# Chapter 3: Aspect Ratio

Unfortunately we've got some more numbers to look at - but this is the last set we need to understand.

The aspect ratio looks at how wide the display is.

We all know that most monitors and older TVs used to be fairly square (not quite square, but more square than the next lot). The ratio of width to height for Standard Definition (SDTV) is 4:3. This means that if we have a TV that is 30cm tall, it will need to be 40cm wide. It is also sometimes called 1.33:1 (and if you're good at maths you'll know that means the same thing).

Widescreen TV is now much more common than it used to be, and you can tell if a screen is widescreen because it is, well... wider than the old fashioned type. The ratio here is 16:9 (so if our screen which is 30cm tall will now have to be a whopping 53cm wide). It is also sometimes called 1.78:1.

The last one we need to look at is Cinemascope - this is what they use at the... well, cinema (kind of obvious really...). Cinemascope uses a ratio of 2.35:1 (there isn't a nice 'whole number' version). This means that our 30cm tall TV is now a massive 70.5cm wide. That's seriously wide. Next time you go to the cinema, take a moment to look at the screen. It really is wider than your TV!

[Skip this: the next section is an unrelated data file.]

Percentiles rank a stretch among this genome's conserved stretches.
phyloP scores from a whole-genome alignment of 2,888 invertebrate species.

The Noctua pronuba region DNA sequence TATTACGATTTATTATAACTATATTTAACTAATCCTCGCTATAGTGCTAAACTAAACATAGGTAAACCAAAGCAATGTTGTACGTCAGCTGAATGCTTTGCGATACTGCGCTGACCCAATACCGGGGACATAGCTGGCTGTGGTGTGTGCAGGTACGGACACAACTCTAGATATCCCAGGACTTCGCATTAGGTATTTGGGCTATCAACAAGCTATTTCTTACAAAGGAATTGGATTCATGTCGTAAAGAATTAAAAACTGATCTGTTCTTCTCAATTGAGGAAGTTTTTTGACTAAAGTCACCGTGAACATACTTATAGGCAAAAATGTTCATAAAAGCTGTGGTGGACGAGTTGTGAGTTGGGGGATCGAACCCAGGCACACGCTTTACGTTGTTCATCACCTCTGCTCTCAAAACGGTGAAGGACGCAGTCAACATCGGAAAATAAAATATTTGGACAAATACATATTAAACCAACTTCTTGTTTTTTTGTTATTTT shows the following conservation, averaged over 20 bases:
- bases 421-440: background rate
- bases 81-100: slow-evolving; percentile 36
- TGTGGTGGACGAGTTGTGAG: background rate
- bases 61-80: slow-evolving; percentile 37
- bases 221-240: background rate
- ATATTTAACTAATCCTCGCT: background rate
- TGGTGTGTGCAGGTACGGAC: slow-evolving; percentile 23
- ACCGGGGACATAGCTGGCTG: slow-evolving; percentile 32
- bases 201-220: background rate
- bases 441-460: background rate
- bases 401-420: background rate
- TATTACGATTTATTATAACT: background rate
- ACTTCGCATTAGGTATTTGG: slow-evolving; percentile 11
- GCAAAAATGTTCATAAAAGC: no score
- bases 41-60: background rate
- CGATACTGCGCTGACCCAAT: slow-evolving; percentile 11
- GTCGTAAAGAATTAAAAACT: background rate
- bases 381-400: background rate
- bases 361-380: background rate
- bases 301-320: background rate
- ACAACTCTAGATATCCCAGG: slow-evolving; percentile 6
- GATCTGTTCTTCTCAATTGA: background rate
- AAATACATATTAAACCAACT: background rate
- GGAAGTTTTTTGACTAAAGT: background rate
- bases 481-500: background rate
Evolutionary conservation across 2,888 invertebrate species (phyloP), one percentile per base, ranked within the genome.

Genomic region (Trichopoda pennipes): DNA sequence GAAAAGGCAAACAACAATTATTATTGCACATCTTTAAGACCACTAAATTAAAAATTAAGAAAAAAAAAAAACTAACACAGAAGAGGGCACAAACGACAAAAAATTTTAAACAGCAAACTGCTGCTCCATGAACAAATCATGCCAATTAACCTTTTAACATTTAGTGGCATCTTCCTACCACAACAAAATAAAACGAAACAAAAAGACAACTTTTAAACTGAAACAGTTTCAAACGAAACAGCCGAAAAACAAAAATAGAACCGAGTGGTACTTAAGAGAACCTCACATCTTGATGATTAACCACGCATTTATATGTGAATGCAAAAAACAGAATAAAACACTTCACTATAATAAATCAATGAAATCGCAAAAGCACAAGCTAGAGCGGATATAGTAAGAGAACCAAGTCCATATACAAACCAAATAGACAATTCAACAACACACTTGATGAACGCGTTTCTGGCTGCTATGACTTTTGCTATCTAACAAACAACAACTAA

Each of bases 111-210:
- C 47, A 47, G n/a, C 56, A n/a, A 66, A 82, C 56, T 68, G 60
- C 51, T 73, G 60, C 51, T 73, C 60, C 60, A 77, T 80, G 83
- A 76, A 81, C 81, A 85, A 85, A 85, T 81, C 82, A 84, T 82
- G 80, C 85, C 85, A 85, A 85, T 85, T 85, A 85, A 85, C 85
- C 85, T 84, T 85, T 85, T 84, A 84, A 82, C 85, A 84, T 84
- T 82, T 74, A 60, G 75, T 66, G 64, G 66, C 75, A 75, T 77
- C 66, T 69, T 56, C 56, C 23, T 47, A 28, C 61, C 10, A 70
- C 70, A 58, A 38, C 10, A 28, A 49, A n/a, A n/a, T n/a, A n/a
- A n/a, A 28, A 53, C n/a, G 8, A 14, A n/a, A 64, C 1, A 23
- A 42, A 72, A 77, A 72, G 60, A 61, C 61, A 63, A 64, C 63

Now we understand what the ratios mean (hopefully), some of you might have spotted a problem. What if I want to watch my widescreen (16:9) DVD on an older (4:3) TV? The picture will be too wide to fit!

Well, we have two choices. We can just chop the two ends off (and hope there is nothing important going on there) or we can shrink the video down to fit, and be left with two black bars at the top and bottom of the video (this is called Letterboxing because it looks kind of like a letterbox.

Of course I could be watching an older (4:3) video on my new widescreen (16:9) telly. Oh no! Now we have two black bars at the sides (this is called Pillarboxing - think of an old fashioned post box). We could always zoom in a bit and chop the top and bottom off. Or we could stretch the video sideways - but that might look a bit daft.

Most people with a widescreen TV will have noticed this when changing channels - sometimes the TV will try a couple of different aspect ratios before deciding on the best one to use.

Reproduced with kind permission from Mark Clarkson, from the originial source